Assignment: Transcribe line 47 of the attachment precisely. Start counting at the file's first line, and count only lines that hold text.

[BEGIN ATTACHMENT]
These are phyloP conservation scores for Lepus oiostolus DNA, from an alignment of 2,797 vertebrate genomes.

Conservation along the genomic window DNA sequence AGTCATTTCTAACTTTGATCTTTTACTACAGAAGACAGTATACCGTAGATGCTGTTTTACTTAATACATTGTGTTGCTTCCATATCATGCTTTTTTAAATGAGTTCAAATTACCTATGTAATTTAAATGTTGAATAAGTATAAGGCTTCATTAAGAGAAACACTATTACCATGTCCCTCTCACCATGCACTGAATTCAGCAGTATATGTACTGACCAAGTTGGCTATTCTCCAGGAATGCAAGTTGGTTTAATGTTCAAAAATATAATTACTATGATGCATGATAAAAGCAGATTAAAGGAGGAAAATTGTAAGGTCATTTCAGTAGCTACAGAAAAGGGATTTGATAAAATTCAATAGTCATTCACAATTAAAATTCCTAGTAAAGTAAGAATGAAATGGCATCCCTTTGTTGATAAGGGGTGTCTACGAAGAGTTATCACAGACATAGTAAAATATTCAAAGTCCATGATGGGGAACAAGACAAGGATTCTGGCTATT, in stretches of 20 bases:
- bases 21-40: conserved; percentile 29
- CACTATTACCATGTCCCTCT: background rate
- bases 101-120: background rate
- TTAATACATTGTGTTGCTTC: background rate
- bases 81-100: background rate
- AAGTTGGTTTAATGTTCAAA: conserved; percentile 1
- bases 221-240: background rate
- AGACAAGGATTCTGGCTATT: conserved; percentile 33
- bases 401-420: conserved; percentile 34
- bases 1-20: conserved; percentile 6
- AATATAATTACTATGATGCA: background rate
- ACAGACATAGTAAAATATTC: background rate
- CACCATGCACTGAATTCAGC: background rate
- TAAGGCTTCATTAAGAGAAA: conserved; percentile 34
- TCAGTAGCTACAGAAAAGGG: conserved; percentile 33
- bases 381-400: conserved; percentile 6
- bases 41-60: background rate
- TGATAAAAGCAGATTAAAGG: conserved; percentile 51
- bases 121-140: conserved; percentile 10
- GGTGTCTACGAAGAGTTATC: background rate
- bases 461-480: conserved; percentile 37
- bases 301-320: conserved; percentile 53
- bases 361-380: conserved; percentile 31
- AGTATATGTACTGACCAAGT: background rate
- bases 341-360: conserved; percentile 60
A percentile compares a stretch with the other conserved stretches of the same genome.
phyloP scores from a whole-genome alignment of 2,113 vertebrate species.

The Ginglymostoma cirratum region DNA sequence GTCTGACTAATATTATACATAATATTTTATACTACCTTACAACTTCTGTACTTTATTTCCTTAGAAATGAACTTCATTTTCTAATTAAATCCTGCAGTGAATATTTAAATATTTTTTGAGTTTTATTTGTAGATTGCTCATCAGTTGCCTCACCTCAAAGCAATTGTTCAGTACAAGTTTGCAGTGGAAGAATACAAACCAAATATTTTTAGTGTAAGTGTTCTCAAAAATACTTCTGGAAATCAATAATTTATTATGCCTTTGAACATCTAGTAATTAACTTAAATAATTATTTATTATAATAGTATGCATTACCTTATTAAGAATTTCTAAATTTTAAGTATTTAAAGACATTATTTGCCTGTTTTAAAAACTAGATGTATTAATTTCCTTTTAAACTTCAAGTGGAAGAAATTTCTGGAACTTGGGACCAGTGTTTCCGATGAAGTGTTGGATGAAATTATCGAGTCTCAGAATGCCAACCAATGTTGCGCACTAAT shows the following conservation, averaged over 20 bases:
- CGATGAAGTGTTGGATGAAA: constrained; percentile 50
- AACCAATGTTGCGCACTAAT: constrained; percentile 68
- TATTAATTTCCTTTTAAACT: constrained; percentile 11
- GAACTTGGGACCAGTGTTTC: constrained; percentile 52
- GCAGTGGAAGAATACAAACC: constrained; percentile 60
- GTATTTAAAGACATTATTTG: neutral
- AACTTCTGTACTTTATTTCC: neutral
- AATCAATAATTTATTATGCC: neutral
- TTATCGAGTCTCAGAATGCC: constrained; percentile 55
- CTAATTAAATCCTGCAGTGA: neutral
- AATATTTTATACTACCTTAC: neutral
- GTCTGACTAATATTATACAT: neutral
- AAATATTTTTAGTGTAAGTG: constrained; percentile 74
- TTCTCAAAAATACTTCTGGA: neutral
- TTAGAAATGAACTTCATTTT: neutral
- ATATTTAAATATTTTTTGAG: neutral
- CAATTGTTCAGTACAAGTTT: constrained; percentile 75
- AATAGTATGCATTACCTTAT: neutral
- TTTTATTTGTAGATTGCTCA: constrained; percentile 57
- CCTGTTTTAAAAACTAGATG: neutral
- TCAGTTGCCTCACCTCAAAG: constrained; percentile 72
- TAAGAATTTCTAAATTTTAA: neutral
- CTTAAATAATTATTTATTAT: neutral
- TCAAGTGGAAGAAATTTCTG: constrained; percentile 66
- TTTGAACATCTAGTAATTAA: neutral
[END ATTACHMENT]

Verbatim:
- CAATTGTTCAGTACAAGTTT: constrained; percentile 75